We take an interdisciplinary approach to studying violence, in collaboration with affected communities, to particularly understand the specific contexts in which it occurs and can be prevented. Violence occurs in public and private settings – although the majority of violence takes place in people’s homes. Our research merges public health, social policy, social work, worker health and safety, and criminology. We work in a variety of different settings in collaboration with local partners in innovative ways to prevent violence to help keep communities safe.
We are committed to the meaningful inclusion of Indigenous knowledges globally. In our research, we strive to deconstruct dominant ways of knowing and doing, being and becoming to decolonise teaching and learning, research, and service delivery across society. We work collaboratively with communities to participate in and lead research on the design and delivery of appropriate health and social services for Aboriginal and Torres Strait Islander peoples and political identity and decolonization in the Pacific.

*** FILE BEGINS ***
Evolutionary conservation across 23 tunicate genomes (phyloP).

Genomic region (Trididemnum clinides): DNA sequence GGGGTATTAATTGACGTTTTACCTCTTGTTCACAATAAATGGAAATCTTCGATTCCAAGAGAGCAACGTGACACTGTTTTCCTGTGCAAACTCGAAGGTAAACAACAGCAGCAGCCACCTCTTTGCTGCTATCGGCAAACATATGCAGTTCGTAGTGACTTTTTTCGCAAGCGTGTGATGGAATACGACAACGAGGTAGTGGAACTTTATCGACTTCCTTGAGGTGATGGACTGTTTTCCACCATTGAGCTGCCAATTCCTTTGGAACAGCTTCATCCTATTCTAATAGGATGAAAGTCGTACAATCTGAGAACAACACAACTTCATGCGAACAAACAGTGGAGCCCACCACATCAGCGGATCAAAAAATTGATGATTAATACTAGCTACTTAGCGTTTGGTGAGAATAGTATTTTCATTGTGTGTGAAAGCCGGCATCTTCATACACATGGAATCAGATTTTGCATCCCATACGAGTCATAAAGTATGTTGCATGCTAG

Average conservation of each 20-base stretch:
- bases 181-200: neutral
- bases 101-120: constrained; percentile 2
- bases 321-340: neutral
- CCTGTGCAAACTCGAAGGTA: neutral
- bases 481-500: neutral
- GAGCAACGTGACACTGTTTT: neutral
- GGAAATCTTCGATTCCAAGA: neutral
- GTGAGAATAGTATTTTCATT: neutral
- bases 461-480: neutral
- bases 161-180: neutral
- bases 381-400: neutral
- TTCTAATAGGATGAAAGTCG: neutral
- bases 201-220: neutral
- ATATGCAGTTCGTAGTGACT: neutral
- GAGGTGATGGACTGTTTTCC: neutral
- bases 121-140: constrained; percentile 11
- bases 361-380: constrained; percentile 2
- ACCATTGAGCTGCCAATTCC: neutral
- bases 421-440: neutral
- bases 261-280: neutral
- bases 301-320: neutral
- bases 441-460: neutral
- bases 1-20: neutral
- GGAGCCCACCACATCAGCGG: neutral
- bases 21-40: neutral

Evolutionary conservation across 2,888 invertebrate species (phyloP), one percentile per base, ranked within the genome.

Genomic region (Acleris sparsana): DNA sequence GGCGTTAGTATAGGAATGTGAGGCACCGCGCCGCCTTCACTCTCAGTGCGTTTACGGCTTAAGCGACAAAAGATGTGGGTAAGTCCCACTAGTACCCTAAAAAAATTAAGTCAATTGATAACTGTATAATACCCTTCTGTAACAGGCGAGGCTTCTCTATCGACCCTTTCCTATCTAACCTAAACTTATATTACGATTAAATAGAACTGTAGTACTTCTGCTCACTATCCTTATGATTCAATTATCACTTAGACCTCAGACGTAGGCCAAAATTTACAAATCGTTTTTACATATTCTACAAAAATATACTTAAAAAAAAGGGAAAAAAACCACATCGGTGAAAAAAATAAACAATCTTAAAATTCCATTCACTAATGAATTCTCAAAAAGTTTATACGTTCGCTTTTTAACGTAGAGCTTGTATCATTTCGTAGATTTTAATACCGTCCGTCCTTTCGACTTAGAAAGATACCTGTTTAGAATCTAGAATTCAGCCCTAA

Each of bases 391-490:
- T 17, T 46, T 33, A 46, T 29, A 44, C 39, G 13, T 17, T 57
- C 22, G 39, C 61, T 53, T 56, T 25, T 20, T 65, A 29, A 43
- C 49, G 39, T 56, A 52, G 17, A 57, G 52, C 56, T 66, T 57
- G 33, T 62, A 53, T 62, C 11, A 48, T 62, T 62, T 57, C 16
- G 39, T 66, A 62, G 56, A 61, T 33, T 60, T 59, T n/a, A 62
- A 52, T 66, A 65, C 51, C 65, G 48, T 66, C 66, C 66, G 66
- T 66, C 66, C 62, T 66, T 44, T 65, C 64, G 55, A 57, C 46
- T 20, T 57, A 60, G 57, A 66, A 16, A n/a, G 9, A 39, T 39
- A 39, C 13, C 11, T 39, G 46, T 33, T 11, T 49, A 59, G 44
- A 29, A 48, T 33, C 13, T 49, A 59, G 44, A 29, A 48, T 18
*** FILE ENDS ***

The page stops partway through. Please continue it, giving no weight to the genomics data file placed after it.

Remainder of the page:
Our broad research program investigates interactions of humans with their environments from macro to micro levels: work environment; organisational; industry; social and political context; and professional practice. We have a particular focus on collaborative research with industry partners, community agencies and other stakeholders to provide practical outcomes for risk reduction in the workplace and communities.
The Australian Centre for Health Engagement, Evidence and Values (ACHEEV) is a research centre in the Faculty of the Arts, Social Sciences and Humanities at the University of Wollongong.
In health services and health policy, there are often uncertainties, contests and conflicts. This can be because the evidence is not sufficient to guide action, because there are value differences between stakeholders, or both. We are a specialist team with a set of skills unique in the health policy and practice landscape in Australia. We offer a combination of values‐oriented social research, deliberation and public engagement. These approaches can:
- Generate new understanding of uncertainties, contests and conflicts in health;
- Facilitate meaningful engagement with important health issues by a diverse set of stakeholders;